“A year or two before Anderson gained the summit, John Conway, a resident of the valley, and his son, excellent mountaineers, attempted to reach the top from the Saddle by climbing barefooted up the grand curve with a rope which they fastened at irregular intervals by means of eye-bolts driven into joints of the rock. But, finding that the upper portion of the curve would require laborious drilling, they abandoned the attempt, glad to escape from the dangerous position they had reached, some 300 feet above the Saddle. Anderson began with Conway’s old rope, which had been left in place, and resolutely drilled his way to the top, inserting eye-bolts five to six feet apart, and making his rope fast to each in succession, resting his feet on the last bolt while he drilled a hole for the next above. Occasionally some irregularity in the curve, or slight foothold, would enable him to climb a few feet without the rope, which he would pass and begin drilling again, and thus the whole work was accomplished in less than a week.” (Muir: Picturesque California, edited by John Muir, 1888, vol. I, pp. 71-72.—See, also, Whitney: Yosemite Guide Book, 1870 p. 96.)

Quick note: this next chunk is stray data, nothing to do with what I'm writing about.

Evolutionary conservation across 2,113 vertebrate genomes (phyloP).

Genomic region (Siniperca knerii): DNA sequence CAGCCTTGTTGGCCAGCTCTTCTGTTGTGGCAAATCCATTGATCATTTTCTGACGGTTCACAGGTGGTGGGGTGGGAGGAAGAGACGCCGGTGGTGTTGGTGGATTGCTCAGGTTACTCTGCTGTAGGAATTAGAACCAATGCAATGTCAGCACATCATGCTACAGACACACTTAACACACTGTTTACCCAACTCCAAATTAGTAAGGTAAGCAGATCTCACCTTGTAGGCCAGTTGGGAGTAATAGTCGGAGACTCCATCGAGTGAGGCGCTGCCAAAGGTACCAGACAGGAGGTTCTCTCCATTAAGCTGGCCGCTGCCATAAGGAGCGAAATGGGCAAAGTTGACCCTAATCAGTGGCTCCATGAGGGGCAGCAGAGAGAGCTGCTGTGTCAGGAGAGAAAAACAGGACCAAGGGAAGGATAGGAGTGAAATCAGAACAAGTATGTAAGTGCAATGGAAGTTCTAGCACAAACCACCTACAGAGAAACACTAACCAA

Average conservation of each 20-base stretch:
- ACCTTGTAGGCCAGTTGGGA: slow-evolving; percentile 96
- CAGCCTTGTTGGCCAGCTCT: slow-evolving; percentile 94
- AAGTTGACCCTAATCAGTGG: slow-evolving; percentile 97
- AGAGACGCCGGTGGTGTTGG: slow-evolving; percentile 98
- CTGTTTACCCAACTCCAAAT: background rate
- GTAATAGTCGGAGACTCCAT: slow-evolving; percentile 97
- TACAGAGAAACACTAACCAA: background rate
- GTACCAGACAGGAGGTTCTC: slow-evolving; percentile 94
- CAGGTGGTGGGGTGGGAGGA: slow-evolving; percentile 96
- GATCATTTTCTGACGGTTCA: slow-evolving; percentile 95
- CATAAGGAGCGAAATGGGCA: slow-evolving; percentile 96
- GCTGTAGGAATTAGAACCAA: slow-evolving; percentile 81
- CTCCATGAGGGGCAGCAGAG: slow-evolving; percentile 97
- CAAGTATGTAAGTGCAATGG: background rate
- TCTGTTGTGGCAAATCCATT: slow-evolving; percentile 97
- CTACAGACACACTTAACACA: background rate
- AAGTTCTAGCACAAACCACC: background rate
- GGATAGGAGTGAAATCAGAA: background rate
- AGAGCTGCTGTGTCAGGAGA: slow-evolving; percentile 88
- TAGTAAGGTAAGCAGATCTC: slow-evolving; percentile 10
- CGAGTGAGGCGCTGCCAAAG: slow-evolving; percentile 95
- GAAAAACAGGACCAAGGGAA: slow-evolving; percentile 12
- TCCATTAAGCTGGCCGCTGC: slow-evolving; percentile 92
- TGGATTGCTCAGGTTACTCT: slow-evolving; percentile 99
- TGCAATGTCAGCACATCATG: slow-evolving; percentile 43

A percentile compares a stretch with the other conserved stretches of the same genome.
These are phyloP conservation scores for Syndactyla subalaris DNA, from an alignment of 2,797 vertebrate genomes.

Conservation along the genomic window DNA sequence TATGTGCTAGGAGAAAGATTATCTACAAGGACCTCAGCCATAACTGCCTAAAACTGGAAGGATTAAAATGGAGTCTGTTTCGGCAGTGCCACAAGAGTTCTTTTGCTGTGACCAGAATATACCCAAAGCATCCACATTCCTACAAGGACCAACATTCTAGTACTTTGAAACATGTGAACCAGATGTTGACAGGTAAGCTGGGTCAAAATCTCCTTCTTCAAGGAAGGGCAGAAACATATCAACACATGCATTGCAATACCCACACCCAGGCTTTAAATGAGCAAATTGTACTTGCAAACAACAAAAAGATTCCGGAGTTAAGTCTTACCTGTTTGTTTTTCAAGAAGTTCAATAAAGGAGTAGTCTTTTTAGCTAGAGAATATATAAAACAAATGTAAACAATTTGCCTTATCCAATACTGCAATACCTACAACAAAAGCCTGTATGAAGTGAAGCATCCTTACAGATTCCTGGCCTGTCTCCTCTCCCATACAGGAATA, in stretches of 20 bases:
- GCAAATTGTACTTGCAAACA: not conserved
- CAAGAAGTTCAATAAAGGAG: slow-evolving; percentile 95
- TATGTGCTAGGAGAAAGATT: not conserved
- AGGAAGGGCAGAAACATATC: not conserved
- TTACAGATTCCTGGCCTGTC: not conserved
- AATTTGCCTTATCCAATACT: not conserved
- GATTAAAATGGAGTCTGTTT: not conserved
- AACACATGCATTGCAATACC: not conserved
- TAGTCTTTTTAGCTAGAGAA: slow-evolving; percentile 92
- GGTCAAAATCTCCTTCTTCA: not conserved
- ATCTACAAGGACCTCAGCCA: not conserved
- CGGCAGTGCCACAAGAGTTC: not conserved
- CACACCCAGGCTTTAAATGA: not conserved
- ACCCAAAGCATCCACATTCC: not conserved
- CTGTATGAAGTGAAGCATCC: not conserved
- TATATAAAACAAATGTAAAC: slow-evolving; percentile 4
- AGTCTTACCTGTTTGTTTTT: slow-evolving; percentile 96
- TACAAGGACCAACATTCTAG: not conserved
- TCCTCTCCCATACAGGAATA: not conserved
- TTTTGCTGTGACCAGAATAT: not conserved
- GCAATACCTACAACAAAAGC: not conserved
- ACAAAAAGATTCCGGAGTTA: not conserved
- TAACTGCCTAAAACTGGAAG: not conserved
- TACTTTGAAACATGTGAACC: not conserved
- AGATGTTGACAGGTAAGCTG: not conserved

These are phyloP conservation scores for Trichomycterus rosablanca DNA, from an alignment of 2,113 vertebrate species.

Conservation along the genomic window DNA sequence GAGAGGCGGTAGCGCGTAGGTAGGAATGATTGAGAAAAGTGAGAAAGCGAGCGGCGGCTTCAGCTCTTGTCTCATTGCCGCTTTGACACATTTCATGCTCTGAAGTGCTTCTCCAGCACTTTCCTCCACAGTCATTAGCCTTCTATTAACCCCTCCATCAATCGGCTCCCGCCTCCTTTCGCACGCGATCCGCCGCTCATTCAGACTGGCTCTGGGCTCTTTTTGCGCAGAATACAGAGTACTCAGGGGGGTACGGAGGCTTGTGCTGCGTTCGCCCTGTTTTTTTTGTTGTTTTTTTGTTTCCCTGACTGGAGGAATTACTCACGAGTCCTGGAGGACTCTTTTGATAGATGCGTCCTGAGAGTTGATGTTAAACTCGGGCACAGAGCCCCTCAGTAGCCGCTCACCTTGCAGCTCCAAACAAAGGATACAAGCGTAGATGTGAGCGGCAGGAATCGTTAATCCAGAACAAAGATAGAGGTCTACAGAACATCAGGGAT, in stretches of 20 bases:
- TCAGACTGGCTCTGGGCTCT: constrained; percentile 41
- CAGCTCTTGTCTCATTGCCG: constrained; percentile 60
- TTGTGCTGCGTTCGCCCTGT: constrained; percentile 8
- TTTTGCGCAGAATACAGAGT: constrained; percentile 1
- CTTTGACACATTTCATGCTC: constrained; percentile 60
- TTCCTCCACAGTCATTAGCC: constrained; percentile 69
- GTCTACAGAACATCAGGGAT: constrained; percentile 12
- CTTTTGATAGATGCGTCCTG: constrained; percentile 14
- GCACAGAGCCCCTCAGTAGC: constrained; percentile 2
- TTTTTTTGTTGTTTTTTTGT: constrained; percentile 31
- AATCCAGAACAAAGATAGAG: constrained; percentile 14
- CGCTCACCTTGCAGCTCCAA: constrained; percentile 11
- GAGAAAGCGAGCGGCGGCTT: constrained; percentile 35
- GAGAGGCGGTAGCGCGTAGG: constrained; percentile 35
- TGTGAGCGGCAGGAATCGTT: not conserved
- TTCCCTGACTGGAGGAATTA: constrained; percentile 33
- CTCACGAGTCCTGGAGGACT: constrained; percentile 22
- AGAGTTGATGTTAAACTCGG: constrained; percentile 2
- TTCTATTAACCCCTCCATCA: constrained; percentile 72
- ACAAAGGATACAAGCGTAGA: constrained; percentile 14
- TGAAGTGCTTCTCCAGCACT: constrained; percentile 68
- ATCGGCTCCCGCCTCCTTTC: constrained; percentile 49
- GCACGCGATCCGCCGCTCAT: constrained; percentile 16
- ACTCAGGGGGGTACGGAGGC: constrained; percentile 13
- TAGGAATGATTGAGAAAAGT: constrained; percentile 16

The name is mentioned as known to John Fox, pioneer of Kings River, in 1896. (S.C.B., 1897, II:1, p. 45.)
|HARRISON PASS||[Mount Whitney]|
“Ben Harrison herded sheep in upper Kern in ’80s. Was part Cherokee Indian. He climbed up to saddle of pass from the south, but did not travel or herd over the pass. He built a monument on the pass. It was probably used by sheepmen in 1875 or 1876.” (Chester Versteeg, from Robert M. Woods.)
|HELEN LAKE||[Mount Goddard]|
|HELEN LAKE||[Mount Lyell]|
|HELL-FOR-SURE PASS||[Mount Goddard]|
|HENRY, MOUNT (12,197)||[Mount Goddard]|
|HERMIT, THE (12,352)||[Mount Goddard]|
“The traveler will be greatly attracted by a very sharp peak or butte that rises on the south wall. From its isolated position as viewed from the valley we called it the Hermit. . . . It really forms the termination of several peaks which, however, are not visible from below.” (Solomons: Manuscript prepared for the Sierra Club, 1896, p. 78.)
[Editor’s note: This grass may be Dichelostemma capitatum, commonly known as “blue dicks” or “grass nuts.”—dea]